The participation of birds in an accident depends on the size of their brain

Ornithologists say that about a quarter of a billion birds die every year because of road accidents. Scientists from France and Denmark decided to find out which species are most likely to get into an accident and whether their anatomical features play a role.

They studied the remains of thousands of birds killed in the disaster, and found that the victims in the vast majority of cases the brain was smaller than the typical representatives of their species. According to ornithologists, this indicates that more developed in the cognitive plan feathered better calculate the trajectory of transport and are able to avoid a collision with it, reports

In total, researchers analyzed more than 3500 birds belonging to 251 species. Among the victims, females and males, as well as young individuals, were equally common, and in old age. There were no noticeable physical abnormalities: the composition and volume of the stomach, lungs, and other organs did not differ from the anatomy characteristic of their species. A clear correlation was established only between the brain volume and the probability of death: the less the ptah’s brain had in comparison with his relatives, the higher the probability for her to die in an accident. Among the species inhabiting the inhabited locality, the least likely to die from a collision with a crow machine.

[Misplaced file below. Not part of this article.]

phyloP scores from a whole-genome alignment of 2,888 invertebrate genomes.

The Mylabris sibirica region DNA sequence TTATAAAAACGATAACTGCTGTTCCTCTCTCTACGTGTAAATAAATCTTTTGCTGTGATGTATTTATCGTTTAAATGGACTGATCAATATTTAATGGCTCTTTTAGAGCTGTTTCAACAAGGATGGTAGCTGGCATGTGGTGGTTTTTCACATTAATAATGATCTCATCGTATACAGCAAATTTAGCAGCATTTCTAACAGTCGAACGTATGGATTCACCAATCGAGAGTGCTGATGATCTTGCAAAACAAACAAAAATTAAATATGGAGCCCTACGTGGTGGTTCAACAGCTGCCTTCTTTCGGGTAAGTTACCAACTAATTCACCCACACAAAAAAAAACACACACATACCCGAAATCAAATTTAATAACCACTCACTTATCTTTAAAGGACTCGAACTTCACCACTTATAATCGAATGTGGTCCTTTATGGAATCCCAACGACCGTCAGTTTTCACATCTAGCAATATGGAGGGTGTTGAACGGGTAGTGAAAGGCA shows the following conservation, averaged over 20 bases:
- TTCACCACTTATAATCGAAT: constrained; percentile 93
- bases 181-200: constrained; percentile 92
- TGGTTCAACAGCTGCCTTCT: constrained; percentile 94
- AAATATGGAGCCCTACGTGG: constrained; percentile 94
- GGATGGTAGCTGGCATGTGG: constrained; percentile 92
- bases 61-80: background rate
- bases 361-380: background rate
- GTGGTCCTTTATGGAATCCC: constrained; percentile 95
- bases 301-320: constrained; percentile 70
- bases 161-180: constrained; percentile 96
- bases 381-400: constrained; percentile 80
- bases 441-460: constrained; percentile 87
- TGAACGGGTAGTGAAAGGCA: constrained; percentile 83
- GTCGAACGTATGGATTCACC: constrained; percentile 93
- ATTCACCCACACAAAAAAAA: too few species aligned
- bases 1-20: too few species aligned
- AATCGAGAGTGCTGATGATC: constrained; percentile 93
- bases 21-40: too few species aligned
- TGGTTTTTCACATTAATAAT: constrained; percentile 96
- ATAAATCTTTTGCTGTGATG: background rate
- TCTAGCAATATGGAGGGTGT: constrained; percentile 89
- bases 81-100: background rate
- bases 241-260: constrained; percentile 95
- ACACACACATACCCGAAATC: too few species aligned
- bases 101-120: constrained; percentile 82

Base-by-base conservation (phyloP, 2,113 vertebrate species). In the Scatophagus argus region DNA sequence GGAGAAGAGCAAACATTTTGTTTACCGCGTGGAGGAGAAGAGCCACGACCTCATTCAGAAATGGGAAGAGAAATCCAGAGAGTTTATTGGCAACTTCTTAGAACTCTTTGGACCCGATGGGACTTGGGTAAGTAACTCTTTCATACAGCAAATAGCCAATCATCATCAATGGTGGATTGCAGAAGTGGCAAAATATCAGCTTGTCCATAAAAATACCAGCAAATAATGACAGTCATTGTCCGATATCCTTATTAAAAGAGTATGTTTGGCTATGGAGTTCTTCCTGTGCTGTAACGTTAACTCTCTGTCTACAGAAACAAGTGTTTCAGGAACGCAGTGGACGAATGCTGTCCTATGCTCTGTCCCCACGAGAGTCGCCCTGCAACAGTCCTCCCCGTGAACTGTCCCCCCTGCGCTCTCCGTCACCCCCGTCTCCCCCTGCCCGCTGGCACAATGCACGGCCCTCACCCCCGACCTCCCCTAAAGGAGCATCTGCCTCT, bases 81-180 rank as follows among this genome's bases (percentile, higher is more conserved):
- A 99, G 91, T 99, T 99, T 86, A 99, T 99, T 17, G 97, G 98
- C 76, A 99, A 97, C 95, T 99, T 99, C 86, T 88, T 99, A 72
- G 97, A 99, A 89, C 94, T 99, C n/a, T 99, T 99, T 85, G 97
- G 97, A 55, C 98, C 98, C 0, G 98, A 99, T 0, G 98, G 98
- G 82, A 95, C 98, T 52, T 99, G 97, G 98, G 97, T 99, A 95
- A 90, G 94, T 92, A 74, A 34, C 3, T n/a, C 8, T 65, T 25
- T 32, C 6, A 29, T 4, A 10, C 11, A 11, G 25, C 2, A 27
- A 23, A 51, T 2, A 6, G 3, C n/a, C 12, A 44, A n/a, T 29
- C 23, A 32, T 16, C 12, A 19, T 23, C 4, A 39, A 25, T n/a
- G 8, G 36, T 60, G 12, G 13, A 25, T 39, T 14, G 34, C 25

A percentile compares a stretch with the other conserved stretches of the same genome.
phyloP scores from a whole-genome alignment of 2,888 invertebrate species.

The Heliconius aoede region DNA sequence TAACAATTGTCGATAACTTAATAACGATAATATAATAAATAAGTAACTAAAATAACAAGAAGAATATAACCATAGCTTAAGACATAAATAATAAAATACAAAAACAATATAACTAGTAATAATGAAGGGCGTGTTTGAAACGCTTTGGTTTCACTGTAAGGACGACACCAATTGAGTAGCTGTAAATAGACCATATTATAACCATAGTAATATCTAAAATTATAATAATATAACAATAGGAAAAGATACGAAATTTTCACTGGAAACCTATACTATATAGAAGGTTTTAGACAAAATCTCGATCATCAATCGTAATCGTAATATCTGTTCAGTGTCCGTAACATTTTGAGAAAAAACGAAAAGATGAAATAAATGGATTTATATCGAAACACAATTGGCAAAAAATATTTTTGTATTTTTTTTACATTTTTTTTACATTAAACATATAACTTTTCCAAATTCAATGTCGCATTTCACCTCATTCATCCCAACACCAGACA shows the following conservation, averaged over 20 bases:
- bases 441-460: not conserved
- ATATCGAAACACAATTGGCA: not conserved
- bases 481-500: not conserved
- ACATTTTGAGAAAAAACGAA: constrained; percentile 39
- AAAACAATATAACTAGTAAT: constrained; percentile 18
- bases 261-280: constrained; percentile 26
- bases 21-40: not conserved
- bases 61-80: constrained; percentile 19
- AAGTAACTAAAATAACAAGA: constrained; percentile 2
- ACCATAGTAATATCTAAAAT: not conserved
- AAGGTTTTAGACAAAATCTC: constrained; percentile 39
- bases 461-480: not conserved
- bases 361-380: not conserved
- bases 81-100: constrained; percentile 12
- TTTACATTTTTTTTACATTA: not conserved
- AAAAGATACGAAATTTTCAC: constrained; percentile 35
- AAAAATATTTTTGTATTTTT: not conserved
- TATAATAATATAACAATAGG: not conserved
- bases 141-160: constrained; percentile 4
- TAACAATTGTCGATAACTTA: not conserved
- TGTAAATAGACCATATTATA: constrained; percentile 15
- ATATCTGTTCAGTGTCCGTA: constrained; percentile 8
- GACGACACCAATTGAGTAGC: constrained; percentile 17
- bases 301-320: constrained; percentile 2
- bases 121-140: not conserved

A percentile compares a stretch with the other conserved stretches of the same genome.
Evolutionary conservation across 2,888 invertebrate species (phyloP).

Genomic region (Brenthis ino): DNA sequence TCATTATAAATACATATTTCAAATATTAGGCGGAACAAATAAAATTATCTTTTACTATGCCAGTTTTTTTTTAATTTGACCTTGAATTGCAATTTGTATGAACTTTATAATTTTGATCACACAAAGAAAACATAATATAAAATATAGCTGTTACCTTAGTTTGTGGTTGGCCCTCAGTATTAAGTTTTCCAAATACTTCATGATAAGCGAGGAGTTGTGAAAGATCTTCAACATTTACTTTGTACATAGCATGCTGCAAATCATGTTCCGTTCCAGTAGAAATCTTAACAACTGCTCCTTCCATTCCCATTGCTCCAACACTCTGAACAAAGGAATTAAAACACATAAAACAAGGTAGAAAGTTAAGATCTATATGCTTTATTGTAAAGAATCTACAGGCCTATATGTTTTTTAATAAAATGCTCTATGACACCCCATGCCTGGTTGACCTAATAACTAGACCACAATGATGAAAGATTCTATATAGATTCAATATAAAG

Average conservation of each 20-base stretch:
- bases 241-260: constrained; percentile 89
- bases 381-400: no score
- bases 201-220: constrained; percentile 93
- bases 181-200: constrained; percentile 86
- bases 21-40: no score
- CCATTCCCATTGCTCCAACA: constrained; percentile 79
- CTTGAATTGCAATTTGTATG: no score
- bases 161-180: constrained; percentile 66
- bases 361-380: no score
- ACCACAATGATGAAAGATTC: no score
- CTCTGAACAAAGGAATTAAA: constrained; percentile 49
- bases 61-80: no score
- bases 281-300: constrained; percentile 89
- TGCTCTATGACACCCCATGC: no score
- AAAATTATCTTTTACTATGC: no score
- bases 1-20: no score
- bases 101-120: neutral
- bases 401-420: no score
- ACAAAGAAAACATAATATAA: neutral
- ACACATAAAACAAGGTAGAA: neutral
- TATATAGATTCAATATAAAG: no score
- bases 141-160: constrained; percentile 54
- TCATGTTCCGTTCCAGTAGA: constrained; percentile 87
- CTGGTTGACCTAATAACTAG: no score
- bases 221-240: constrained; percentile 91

Note that more recently, scientists have discovered a similar relationship between brain volume and the likelihood of not being killed on the hunt: the larger the bird’s brain, the less often it dies at the hands of a person.

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